By Robin Gomes
Pope Francis has pledged the support of the Holy See and the Catholic Church for the United Nations Food and Agriculture Organization (FAO) in its “dedication to a more just world, at the service of our defenseless and needy brothers and sisters”. He urged special attention for the poor rural food producers, who are more likely to suffer from malnutrition and hunger.
The Pope made the remarks on Monday in a message to Michal Kurtyka, the Polish Minister of Climate and Environment, who is chairing FAO’s 42nd Conference at it headquarters in Rome, June 14-18. While reviewing the state of food and agriculture in the world, the virtual session has as its overall theme, “Agriculture Food Systems Transformation: From Strategy to Action”.
Creating inclusive and sustainable food systems
FAO coordinates international efforts to defeat hunger and improve nutrition and food security. The Pope said that this task assumes a special prominence during the Covid-19 pandemic, as “many of our brothers and sisters still do not have access to the food they need, either in quantity or quality”. Last year, he noted, the number of these people was the highest in the last five years. With conflicts, extreme weather events, economic crises, together with the current health crisis, the future could be worse. Hence, policies capable of tackling the structural causes of these growing vulnerabilities need to be adopted.
In this regard, a circular economy, which guarantees resources for all, including future generations, and promotes the use of renewable energies, will help create resilient, inclusive and sustainable food systems that will provide healthy and affordable diets for everyone. However, the fundamental factor in recovering from the crisis that is ravaging us is an economy tailored to mankind, not subject only to profit, but anchored in the common good, friendly to ethics and respectful of the environment.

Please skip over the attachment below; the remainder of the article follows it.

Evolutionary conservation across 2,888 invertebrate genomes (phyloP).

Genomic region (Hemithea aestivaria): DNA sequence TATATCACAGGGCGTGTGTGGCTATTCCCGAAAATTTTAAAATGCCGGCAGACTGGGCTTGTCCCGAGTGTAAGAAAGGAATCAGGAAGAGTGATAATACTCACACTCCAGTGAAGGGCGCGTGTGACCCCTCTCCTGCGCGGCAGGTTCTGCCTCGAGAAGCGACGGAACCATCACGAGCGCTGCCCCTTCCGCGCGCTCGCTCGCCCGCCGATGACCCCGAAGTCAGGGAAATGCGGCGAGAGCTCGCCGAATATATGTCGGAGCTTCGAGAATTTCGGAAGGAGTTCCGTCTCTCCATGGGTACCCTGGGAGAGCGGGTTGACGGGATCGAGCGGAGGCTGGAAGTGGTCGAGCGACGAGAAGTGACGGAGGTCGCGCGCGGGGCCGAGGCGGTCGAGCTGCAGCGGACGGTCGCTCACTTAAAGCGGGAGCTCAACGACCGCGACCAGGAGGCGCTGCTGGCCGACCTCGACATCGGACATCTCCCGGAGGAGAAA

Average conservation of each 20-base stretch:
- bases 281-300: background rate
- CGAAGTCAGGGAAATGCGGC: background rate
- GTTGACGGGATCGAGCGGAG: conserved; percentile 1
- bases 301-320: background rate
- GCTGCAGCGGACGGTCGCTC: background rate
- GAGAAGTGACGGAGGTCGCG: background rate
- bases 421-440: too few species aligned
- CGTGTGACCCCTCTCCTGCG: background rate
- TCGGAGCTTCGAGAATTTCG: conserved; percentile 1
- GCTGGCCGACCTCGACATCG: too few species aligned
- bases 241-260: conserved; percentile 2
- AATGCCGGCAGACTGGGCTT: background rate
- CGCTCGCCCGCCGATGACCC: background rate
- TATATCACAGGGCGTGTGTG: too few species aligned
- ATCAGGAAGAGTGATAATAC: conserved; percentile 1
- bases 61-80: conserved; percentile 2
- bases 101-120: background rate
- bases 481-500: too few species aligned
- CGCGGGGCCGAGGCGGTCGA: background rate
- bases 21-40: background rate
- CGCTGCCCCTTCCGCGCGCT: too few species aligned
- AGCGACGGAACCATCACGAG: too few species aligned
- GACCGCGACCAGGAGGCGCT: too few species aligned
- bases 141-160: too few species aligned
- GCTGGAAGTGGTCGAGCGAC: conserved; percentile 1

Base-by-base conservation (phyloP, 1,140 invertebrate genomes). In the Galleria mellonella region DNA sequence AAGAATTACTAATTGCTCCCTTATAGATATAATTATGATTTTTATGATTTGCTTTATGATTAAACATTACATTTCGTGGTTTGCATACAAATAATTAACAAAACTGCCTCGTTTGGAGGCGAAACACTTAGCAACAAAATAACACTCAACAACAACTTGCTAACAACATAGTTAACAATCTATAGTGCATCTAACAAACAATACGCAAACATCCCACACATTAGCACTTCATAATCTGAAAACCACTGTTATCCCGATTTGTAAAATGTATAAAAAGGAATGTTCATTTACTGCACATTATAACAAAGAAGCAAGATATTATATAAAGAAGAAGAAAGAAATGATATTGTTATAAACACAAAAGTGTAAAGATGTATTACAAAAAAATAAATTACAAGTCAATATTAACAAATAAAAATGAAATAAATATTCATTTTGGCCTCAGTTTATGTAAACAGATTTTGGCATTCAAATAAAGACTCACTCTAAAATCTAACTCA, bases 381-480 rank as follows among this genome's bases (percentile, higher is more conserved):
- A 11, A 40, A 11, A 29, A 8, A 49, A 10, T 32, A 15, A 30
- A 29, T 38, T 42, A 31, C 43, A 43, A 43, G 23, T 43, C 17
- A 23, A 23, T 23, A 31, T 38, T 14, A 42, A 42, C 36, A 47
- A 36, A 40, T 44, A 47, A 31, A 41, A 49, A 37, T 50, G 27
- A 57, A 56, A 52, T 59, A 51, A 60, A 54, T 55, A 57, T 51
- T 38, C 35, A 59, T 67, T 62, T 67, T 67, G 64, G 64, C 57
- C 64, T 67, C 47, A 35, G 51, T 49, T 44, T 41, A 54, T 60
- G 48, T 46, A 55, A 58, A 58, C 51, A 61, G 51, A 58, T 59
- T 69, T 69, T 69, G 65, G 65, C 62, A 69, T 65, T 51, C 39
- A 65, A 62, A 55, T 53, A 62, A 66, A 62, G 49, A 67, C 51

Farming and rural communities
The reconstruction of post-pandemic economies should take into account the valuable role of family farming and rural communities. The Pope lamented that those who produce food are the ones who suffer from the lack or scarcity of food. “Three-quarters of the world's poor", he said, "live in rural areas and depend primarily on agriculture for their livelihoods”. However, due to lack of access to markets, land ownership, financial resources, infrastructure and technologies, they are most vulnerable to food insecurity.
Pope Francis expressed appreciation for the international community's effort to enable individual countries achieve food autonomy while preserving local ecosystems and biodiversity. He urged innovative ways to support and help small producers improve their capacities and resilience.
Fraternity vs virus of indifference
As the world prepares to re-launch after the pandemic, Pope Francis said it is fundamental to promote a culture of care against the individualistic and aggressive tendency to discard, which is very present in our societies. “While a few sow tensions, confrontations and falsehoods”, he said, “we, on the other hand, are invited to patiently and decisively build a culture of peace, which is directed towards initiatives that embrace all aspects of human life and help us to reject the virus of indifference”.
Pope Francis said mere outlining of programs is not enough. Tangible gestures are needed that have as their point of reference the common belonging to the human family and the fostering of fraternity. Gestures that facilitate the creation of a society that promotes education, dialogue and equity.
He urged that all welcome the current trial as an opportunity to prepare for a future for all without discarding anyone, warning, “without an all-embracing vision, there will be no future for anyone”.
The Conference is FAO’s supreme governing body whose main functions are to determine the policies of the Organization, approve the budget, and make recommendations to members and international organizations.